Energy Efficient Interior Design Energy Efficient Interior Design

Creating an energy-efficient home utilizing interior design ideas can be a great way to reduce costs on your utility bills. While architects can find ways to utilize thermal mass by deciding on window placement or the best materials for insulation, planning a space is just the beginning. The items used to furnish and decorate your home provide the finishing touches of energy-efficient design, which is something any savvy DIYer can do.

Choose Colors Wisely

Believe it or not, the paint color in your home can affect your energy bill. Light colors like white, gray, and beige will reflect heat from surfaces like furniture and walls that tend to absorb it. Dark shades like red, blue, or brown will absorb heat, making your home warmer without you having to touch the thermostat. You don’t have to choose one palette for your whole house, but instead think about where natural light comes in from windows and what rooms in your home are naturally cooler than others.

Convert to New Light Bulbs

A woman holding two different light bulbs.

Many homeowners don’t realize that a simple upgrade to their light bulbs can have a huge impact on energy savings. LED lights are the most energy-efficient product, but can be costly to change in every room. They make sense in the long-run, however, saving you 75% on energy costs in just one year compared to a traditional incandescent. Compact fluorescent lamp (CFL) bulbs will give you similar savings—but they will not last as long. Most LEDs last up to 25,000 hours compared to the CFL life expectancy of 10,000 hours. Either choice is better than newer incandescent bulbs that boast themselves as energy savers; while it may be true to an extent, savings top out at 25% and only last 1,000-3,000 hours.

Update Through Renovation

Most homeowners will tackle a medium-scale renovation at some point, and this can be one of the best times to update the look and energy-efficiency of that space. If you are thinking of redoing a bathroom, look at buying a water-conserving toilet, installing in-floor heating under the tile, or insulating any walls that may not have been prior to the reno. Buying new kitchen appliances can save on energy costs if they are replacing outdated models. Also, consider changing the layout of any space to add more windows on the south end of the home, or open up walls to allow for more light and better air circulation.

Arrange Furniture With Circulation in Mind

A nursery with a rug and wood crib.

The layout of a room should enhance air circulation, so place furnishings away from heating and cooling vents, returns, and radiators. If you can’t get around this, then close off any vent that gets covered. Always leave at least six inches of space between any furniture and a radiator. Also, consider placing an area rug over hardwood floors and underneath beds. Not only will it keep feet warm, but any dense fabric will absorb heat in the room rather than letting it escape. If your home is drafty, consider purchasing high-back chairs and skirted furnishings, and remember to run a ceiling fan counterclockwise to circulate warm air down.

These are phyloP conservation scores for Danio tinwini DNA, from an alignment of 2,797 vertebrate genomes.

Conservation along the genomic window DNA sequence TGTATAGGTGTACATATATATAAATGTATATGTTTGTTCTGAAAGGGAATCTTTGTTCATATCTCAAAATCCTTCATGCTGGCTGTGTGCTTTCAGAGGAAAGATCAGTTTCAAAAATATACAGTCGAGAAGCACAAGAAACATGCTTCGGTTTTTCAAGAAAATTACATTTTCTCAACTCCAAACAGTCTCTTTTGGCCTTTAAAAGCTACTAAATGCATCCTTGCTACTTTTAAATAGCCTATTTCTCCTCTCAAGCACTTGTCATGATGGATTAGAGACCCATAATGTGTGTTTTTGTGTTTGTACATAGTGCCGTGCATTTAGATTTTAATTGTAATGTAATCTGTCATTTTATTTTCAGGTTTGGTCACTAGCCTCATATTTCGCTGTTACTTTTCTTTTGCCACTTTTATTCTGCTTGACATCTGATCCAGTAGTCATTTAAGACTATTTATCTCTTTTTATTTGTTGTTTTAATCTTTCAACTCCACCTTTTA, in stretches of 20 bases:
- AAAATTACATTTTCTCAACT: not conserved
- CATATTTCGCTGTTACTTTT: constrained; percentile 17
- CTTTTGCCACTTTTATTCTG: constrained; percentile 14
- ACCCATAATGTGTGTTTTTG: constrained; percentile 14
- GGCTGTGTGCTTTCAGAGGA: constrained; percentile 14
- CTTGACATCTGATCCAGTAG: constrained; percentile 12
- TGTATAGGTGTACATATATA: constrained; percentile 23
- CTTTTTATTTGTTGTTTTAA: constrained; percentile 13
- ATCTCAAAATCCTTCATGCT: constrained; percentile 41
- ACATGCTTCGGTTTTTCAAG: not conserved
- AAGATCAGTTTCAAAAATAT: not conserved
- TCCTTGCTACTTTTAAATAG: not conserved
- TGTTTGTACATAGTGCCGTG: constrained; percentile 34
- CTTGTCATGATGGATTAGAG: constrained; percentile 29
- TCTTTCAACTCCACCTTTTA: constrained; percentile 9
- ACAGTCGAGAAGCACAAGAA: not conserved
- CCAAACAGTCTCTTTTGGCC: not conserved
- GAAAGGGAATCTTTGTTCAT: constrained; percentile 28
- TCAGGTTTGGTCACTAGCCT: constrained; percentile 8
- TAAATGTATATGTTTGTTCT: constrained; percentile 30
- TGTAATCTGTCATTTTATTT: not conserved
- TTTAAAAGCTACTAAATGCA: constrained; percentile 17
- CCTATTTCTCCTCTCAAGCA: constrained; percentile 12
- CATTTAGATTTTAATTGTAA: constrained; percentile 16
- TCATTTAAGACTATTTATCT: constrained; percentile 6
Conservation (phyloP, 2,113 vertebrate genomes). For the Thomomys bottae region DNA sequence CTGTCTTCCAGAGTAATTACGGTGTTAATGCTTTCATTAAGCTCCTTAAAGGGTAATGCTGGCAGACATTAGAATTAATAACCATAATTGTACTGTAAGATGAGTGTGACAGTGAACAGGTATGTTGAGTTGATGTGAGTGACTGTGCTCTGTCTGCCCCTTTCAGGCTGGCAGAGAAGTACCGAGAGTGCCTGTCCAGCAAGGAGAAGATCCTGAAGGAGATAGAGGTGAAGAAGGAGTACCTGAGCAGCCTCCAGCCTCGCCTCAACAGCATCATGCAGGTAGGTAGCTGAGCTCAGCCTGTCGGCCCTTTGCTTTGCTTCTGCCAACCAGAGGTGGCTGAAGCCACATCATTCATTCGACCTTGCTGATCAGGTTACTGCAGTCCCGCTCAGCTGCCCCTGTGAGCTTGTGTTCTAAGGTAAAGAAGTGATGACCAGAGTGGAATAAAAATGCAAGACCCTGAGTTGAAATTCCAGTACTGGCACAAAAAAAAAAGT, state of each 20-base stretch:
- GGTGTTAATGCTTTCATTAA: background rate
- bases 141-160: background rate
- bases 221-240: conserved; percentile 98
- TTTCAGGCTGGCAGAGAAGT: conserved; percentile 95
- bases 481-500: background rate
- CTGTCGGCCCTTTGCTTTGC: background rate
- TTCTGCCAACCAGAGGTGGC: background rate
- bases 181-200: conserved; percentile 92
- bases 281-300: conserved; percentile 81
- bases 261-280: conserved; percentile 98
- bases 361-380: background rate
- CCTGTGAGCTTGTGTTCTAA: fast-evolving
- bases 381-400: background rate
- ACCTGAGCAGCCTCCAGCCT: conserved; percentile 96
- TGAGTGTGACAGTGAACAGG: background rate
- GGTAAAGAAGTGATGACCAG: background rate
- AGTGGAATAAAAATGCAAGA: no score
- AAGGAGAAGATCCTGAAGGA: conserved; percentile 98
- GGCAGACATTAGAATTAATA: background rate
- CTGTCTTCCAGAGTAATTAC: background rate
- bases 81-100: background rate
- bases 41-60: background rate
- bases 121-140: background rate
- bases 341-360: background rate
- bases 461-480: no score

Don't Forget Window Treatments

Different curtains, blinds, and window shades will affect a room’s temperature. In winter months, consider thermal curtains that will thwart cold drafts, and change it up with sheer, airy drapes when warm weather comes that will let in sunshine and breezes. Traditional blinds aren’t great at reducing heat loss, but are efficient at keeping hot light from drenching a room. Window shades will block out light and unwanted UV rays in warmer seasons, and can reduce heat loss on cold nights, but not all products are made the same. Check out specifically designed options that reduce energy costs like shades with a reflective white side and a darker, heat-grabbing side that can be flipped depending on the season.

Utilize Zone Heating

A fireplace with wood stacked up next to it.

Many homeowners will add a gas fireplace or a decorative space heater to a room, allowing them to utilize “zone heating,” which essentially works by focusing heat in one room and turning down the thermostat to the rest of the house. The purchase and installation costs are anywhere from $100-$2,000, depending on the size and quality of the heat source. But remember that lower utility bills are not guaranteed. Make sure to look for an energy-saving model, and keep in mind that a secondary source is only going reduce the cost of running your furnace, so the size of the room and how much time is spent there is going to make a difference in any savings. Fireplaces and heaters can add beauty, comfort, and warmth to a space, but how and where they are used is essential in saving on the cost of heating.

You don’t have to plan a full-house renovation to benefit from effective design choices. Putting aside some money every so often to invest in smart décor can have a huge impact on your heating and cooling bill. Your budget is going to dictate what you can do, but anyone can make changes to their space with energy-efficient interior design ideas.

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